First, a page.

Emerging from a pandemic, we all realize more than ever how important are homes are as a safe haven for our emotional and physical health. During the time of COVID-19, home improvement boomed — in fact, three-fourths of Americans said they completed a major project in the last year. Many of those improvements happened outdoors: in the garden, on the lawn and on deck.
Whether you built a deck in 2020, are considering building one in 2021 or have had one for years, you want it to last. Little things, such as joist tape, and big things, like your choice of composite versus wood deck boards, really matter during construction. After the deck is built, cleaning and maintaining make all the difference. To get the most life out of your beautiful outdoor living space, use these 4 essential tips.
1. Plan for the long-term
If you are planning to build a deck in the near future, talk to your builder about ways to make it last. During construction, you can make decisions that permanently impact the longevity of your deck. For example, only during construction can you add joist tape.
What is joist tape? It protects your deck by covering the wood most susceptible to rot: the beams and joists that are just below your deck boards. You may not see this day to day, but over time, rain and snow can damage the deck substructure if it is not protected. In fact, wood rot is your deck’s worst enemy and any wood that gets repeatedly wet can be damaged.
When you install joist flashing tape, you protect your deck’s joists, beams, ledger boards, and stringers with a thin, waterproof membrane. Deck flashing helps reduce future maintenance, protects the deck’s structural integrity and holds decking screws and deck fasteners tighter and stronger.
Also, at the time of your deck build, you can choose materials that will last longer. Whether you go with a rot-resistant wood or composite decking boards guaranteed to last 25 years, you will enjoy your deck longer. Composite decking, made of recycled plastics and wood particles, requires almost no maintenance, while wood usually needs to be sealed every few years. In the past, composite decking cost much more than wood, but with lumber prices soaring, that gap is closing.
2. Keep it clean
Whether you choose wood or composite decking, regularly sweeping it off and washing it down at least annually is key to good maintenance. Make sure you don’t let garden containers rest directly on the deck boards, which can cause stains and create rot where moisture remains. Use risers and cut back vegetation.
To prepare for a deck cleaning, gather a broom, scrub brush, bucket, cleaning solution and garden hose. Using a power washer may be faster, but be cautious, as high pressure can splinter wood and chip composite boards.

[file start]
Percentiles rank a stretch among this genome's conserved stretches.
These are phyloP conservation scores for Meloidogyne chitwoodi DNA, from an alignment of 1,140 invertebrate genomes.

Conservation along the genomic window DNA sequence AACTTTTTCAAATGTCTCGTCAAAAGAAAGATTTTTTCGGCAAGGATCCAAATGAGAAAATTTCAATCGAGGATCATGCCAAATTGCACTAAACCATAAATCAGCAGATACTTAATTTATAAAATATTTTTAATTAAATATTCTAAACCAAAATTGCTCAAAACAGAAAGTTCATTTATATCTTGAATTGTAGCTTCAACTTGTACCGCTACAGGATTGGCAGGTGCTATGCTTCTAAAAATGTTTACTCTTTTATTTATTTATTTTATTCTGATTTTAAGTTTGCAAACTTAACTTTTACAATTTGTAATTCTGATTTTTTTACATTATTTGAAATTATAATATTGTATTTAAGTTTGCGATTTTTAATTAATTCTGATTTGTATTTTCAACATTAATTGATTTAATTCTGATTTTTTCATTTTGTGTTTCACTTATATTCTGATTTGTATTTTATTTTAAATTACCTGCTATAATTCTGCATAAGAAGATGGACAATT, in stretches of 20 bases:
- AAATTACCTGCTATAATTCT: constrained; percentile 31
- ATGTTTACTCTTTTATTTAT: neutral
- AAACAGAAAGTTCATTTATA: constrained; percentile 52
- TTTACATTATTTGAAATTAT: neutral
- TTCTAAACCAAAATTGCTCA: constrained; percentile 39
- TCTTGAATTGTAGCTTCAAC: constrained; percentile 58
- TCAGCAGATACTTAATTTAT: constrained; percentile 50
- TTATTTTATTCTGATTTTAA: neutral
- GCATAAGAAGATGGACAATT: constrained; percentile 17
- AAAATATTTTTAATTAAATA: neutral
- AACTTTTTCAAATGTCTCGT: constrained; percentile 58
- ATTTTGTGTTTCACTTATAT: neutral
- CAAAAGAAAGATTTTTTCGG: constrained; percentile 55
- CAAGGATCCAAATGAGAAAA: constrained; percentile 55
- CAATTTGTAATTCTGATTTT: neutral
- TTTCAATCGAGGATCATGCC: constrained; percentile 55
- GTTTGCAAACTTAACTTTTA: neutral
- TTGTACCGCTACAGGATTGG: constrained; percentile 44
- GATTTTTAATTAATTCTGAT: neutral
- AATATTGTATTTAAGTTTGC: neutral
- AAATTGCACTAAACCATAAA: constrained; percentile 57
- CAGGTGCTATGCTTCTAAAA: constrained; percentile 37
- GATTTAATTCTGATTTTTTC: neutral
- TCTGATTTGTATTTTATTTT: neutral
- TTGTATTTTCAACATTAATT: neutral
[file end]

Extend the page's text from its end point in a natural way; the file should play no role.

Use cleaning products and materials that won’t harm your deck; look for one made for your wood or composite deck at your local hardware store. If you want to make your own, for a wood deck, mix up: 2 tablespoons of ammonia-free liquid dish soap, 1 gallon of water, 1 pint of rubbing alcohol and 1 quart of oxygen bleach (for example., OxiClean).
Stay away from chlorine bleach. If you have a composite deck: Mix a half-cup of white vinegar or apple cider vinegar to a quarter of a cup of baking soda with 1 gallon of water. Make sure you rinse off all cleaning solutions to avoid a dull film.
3. Seal the wood
As mentioned, moisture is the biggest danger for your wood deck. Once you’ve cleaned it, you take the opportunity to seal or stain the wood. If you stain it, be sure the product has sealant. Sealant protects your wood fibers and is translucent once dried, while stain colors the wood.
If your wood is splitting or cracking, sand it down before staining or sealing. Be sure to remove any dust that remains after sanding is done. The deck should be clean and dry before staining or sealing. It’s best to apply the sealant in thin coats, starting with the railings and working your way down.
Wood requires sealing every 2-5 years, depending on wear and tear. Composite decks never need to be stained or sealed.
4. Inspect the deck
As with anything in your home, you want to be sure it’s safe for you, your family and friends. With a deck, it’s optimal to do a safety inspection at least once a year. Take note of any discolored or flaking wood. Look for signs of insect damage. If you’re not sure what you’re looking for, have a professional builder check it out. The North American Deck and Railing Association provides a helpful checklist for your inspection.
If you have little ones, make sure all railings are secure and that the individual spindles are no more than 4 inches apart to prevent children from slipping through. The space between the bottom of the railing and the top of the deck surface also should be no more than 4 inches.
Build your deck to last and enjoy it year after year. The delicious barbecues and relaxing afternoons in the hammock will be worth the intention you’ve put into caring for your favorite outdoor living space!